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I am writing a program in go that executes a server like program (also go). Now I want to have the stdout of the child program in my terminal window where I started the parent program. One way to do this is with the cmd.Output() function, but this prints the stdout only after the process has exited. (Thats a problem because this server-like program runs for a long time and I want to read the log output)

The variable out is of type io.ReadCloser and I don't know what I should do with it to achieve my task, and I can't find anything helpful on the web on this topic.

func main() {
    cmd := exec.Command("/path/to/my/child/program")
    out, err := cmd.StdoutPipe()
    if err != nil {
        fmt.Println(err)
    }
    err = cmd.Start()
    if err != nil {
        fmt.Println(err)
    }
    //fmt.Println(out)
    cmd.Wait()
} 

Explaination to the code: uncomment the Println function to get the code to compile, I know that Println(out io.ReadCloser) is not a meaningful function. (it produces the output &{3 |0 0} ) These two lines are just required to get the code to compile.

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1  
Your "exec" line of the import statement should be "os/exec". –  Johnson May 6 '13 at 12:43
    
thanks for the info, actually it was only exec pre go1, now its in os. updated it for go1 –  mbert May 21 '13 at 15:14
1  
I don't think that you actually need to call io.Copy within go routines –  rmonjo Aug 24 '13 at 22:32
    
I don't think you need to call cmd.Wait() or the for{} loop... why are these here? –  weberc2 Mar 7 '14 at 20:13
    
@weberc2 for this look down to elimisteve's answer. The for loop is not needed if you just want to run the program once. But if you don't call cmd.Wait(), your main() may end before your called program finishes, and you don't get the output you want –  mbert Mar 8 '14 at 11:11

3 Answers 3

up vote 60 down vote accepted

Now I want to have the stdout of the child program in my terminal window where I started the parent program.

No need to mess with pipes or goroutines, this one is easy.

func main() {
    // Replace `ls` (and its arguments) with something more interesting
    cmd := exec.Command("ls", "-l")
    cmd.Stdout = os.Stdout
    cmd.Stderr = os.Stderr
    cmd.Run()
}
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12  
+1: I wish this example was in docs –  tidwall Sep 25 '13 at 21:06
1  
In addition, if you want the command to listen for input you can simply set cmd.Stdin = os.Stdin thereby making it as if you had literally executed that command from your shell. –  Nucleon May 28 '14 at 0:49
    
Have saved a lot of time and potential grief here because of your great answer. Thank you! –  alphazero Jul 17 '14 at 14:54
1  
For those looking to redirect to log instead of stdout, there is an answer here –  Rick Smith Aug 7 '14 at 22:55

I believe that if you import io and os and replace this:

//fmt.Println(out)

with this:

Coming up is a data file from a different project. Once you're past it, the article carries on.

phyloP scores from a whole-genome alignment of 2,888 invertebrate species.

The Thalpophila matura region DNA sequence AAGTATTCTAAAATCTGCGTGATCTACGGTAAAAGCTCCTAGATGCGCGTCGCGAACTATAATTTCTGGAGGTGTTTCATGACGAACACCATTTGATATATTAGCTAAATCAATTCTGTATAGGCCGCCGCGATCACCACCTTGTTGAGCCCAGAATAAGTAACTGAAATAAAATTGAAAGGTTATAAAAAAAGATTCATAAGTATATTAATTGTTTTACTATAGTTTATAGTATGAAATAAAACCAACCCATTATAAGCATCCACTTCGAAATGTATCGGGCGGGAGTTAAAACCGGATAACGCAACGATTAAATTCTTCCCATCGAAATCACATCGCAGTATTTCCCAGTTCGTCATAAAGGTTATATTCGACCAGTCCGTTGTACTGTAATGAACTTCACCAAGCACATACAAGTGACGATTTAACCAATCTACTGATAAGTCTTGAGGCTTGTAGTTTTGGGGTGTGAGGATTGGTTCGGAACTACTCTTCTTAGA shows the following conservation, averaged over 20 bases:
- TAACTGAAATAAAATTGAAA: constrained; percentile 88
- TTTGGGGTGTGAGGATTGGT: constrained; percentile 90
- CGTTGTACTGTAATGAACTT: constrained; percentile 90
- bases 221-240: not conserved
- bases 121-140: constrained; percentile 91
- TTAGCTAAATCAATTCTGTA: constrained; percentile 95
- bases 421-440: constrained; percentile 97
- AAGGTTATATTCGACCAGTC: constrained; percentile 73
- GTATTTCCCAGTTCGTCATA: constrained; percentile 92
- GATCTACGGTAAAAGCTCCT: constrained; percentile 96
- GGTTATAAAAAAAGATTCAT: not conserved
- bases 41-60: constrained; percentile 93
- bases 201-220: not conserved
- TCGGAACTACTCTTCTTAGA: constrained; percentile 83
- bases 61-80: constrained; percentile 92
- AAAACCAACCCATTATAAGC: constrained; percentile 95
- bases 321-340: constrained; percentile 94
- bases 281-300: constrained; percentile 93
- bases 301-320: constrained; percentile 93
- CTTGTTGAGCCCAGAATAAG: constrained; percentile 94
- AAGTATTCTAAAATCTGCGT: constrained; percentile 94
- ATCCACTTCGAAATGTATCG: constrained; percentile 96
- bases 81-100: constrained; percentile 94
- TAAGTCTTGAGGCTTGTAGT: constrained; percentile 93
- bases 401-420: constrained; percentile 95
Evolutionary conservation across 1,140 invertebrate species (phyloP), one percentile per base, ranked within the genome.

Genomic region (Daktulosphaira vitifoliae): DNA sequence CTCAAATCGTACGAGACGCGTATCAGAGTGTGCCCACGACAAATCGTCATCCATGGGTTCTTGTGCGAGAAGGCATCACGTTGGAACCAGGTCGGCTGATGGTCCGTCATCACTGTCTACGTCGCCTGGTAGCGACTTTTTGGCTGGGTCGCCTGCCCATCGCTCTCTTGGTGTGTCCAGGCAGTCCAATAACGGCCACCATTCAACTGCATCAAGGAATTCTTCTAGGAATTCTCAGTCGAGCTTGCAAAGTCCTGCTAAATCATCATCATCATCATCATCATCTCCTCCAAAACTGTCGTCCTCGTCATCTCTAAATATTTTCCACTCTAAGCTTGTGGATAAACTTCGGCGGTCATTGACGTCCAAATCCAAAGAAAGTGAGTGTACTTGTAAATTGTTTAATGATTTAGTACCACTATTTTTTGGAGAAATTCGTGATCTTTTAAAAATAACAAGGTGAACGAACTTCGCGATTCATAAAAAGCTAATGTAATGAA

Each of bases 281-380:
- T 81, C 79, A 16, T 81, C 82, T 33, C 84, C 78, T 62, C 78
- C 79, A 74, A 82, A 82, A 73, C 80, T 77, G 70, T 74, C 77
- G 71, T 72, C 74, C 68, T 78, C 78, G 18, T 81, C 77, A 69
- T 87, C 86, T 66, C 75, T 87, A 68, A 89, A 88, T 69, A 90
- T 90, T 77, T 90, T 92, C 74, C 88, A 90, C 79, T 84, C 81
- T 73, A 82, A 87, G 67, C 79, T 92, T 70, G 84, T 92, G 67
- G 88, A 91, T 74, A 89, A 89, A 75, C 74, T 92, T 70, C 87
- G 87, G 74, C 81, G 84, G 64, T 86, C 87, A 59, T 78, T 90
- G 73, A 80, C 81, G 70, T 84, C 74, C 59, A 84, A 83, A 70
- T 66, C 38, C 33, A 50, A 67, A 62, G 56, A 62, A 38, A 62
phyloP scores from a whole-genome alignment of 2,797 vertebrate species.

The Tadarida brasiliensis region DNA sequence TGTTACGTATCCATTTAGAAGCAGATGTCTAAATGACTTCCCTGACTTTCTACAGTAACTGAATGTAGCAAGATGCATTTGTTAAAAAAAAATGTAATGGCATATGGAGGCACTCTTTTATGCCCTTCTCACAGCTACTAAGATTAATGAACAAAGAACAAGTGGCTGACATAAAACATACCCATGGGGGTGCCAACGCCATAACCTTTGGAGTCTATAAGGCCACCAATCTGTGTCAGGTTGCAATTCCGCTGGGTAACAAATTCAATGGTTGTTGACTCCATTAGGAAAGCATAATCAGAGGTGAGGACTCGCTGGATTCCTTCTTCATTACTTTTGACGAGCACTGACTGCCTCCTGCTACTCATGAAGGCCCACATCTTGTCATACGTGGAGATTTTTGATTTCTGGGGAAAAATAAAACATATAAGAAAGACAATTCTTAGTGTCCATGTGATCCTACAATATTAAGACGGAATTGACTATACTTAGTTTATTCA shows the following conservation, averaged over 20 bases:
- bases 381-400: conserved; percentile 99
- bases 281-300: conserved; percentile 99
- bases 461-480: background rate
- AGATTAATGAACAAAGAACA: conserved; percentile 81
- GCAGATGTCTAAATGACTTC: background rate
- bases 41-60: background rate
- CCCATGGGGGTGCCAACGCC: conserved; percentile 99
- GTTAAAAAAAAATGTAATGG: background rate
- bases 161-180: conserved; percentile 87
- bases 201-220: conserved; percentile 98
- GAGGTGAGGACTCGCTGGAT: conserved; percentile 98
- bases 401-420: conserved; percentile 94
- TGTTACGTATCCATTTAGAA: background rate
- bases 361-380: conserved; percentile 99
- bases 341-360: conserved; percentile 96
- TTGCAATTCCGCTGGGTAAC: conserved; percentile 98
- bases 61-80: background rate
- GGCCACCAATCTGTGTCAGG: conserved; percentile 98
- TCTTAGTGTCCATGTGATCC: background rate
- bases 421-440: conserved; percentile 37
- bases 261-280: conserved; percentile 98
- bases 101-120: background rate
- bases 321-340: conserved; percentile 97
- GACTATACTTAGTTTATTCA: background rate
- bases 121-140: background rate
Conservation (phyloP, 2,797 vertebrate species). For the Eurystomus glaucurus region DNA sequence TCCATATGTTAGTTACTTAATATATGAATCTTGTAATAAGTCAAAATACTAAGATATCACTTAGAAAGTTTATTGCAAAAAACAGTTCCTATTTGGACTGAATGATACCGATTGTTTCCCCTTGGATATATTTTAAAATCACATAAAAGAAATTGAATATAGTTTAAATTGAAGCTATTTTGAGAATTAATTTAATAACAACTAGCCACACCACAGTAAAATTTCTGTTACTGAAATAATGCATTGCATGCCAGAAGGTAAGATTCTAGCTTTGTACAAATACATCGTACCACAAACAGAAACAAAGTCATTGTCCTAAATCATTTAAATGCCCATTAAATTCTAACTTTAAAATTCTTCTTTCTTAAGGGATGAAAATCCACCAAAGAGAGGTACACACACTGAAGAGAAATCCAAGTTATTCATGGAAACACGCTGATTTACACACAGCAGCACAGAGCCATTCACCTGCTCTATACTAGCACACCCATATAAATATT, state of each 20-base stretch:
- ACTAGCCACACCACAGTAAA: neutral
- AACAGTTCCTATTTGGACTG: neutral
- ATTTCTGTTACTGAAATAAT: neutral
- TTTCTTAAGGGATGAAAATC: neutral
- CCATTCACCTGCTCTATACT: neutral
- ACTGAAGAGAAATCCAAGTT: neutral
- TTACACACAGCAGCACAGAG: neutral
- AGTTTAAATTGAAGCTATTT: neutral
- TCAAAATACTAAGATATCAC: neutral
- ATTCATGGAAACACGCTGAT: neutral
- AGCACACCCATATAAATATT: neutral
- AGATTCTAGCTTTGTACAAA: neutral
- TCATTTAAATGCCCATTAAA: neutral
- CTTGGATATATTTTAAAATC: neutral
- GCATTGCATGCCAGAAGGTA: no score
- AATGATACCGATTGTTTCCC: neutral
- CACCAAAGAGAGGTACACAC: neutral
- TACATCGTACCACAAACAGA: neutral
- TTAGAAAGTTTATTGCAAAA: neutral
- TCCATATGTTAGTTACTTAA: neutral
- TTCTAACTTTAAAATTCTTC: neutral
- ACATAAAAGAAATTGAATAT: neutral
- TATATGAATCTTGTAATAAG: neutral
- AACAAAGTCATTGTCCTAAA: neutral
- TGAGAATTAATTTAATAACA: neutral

go io.Copy(os.Stdout, out)

(see documentation for io.Copy and for os.Stdout), it will do what you want. (Disclaimer: not tested.)

By the way, you'll probably want to capture standard-error as well, by using the same approach as for standard-output, but with cmd.StderrPipe and os.Stderr.

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1  
thank you, I didn't realize that it could be that easy :) - go is great (read c++ articles on that problem...) –  mbert Jan 16 '12 at 13:22
    
@mbert: You're welcome! Embarrassingly, I have to admit that I've never actually used Go, but yeah, it seems pretty awesome. :-) –  ruakh Jan 16 '12 at 14:20
    
why do you know about this then? you should really try it! –  mbert Jan 16 '12 at 23:36
1  
@mbert: I had used enough other languages, and had read enough about Go, to have a hunch for what feature would likely exist to do this, and in approximately what form; then I just had to look through the relevant package-docs (found by Googling) to confirm that my hunch was correct, and to find the necessary details. The hardest parts were (1) finding what standard-output is called (os.Stdout) and (2) confirming the premise that, if you don't call cmd.StdoutPipe() at all, the standard-output goes to /dev/null rather than to the parent-process's standard-output. –  ruakh Jan 17 '12 at 0:14

For those who don't need this in a loop, but would like the command output to echo into the terminal without having cmd.Wait() blocking other statements:

package main

import (
    "fmt"
    "io"
    "log"
    "os"
    "os/exec"
)

func checkError(err error) {
    if err != nil {
        log.Fatalf("Error: %s", err)
    }
}

func main() {
    // Replace `ls` (and its arguments) with something more interesting
    cmd := exec.Command("ls", "-l")

    // Create stdout, stderr streams of type io.Reader
    stdout, err := cmd.StdoutPipe()
    checkError(err)
    stderr, err := cmd.StderrPipe()
    checkError(err)

    // Start command
    err = cmd.Start()
    checkError(err)

    // Don't let main() exit before our command has finished running
    defer cmd.Wait()  // Doesn't block

    // Non-blockingly echo command output to terminal
    go io.Copy(os.Stdout, stdout)
    go io.Copy(os.Stderr, stderr)

    // I love Go's trivial concurrency :-D
    fmt.Printf("Do other stuff here! No need to wait.\n\n")
}
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Minor fyi: (Obviously) you might miss results of the goroutines started if your "do other stuff here" completes faster than the goroutines. The main() exiting will cause the goroutines to end as well. so you could potentially not end up actually outputing to echo in the terminal if you don't wait for the cmd to finish. –  galaktor Jan 13 '14 at 9:40
    
Yup, good point. –  elimisteve Jan 14 '14 at 0:05

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